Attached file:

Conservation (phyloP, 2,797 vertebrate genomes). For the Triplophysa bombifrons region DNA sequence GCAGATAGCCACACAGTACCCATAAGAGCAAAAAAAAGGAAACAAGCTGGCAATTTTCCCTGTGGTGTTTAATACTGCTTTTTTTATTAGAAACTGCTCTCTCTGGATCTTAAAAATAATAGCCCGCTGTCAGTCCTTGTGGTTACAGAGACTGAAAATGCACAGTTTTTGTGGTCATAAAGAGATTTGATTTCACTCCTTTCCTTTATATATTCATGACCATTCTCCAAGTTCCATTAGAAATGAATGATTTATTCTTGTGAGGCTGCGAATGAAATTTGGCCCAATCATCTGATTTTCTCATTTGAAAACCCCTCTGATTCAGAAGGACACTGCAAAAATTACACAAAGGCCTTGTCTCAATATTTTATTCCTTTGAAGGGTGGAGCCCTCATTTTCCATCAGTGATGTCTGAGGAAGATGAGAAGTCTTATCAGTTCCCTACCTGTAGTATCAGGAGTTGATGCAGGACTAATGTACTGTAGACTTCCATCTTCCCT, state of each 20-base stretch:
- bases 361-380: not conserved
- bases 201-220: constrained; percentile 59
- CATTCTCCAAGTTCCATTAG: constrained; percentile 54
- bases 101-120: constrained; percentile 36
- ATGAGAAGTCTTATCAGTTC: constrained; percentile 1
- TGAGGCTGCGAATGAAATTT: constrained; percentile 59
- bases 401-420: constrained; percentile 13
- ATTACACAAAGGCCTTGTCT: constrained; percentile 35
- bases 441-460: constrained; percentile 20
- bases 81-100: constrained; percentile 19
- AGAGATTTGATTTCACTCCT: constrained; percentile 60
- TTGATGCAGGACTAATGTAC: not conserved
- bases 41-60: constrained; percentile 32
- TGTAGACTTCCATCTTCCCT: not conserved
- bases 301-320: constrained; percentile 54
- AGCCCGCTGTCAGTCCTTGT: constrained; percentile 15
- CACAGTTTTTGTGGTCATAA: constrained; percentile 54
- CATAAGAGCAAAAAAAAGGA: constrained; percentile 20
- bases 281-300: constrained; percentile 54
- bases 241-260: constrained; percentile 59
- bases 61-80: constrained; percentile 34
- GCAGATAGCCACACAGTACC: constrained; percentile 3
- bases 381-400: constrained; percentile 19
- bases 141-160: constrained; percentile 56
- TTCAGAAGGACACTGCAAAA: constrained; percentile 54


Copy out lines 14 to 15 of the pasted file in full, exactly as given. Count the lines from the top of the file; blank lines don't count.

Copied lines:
- bases 41-60: constrained; percentile 32
- TGTAGACTTCCATCTTCCCT: not conserved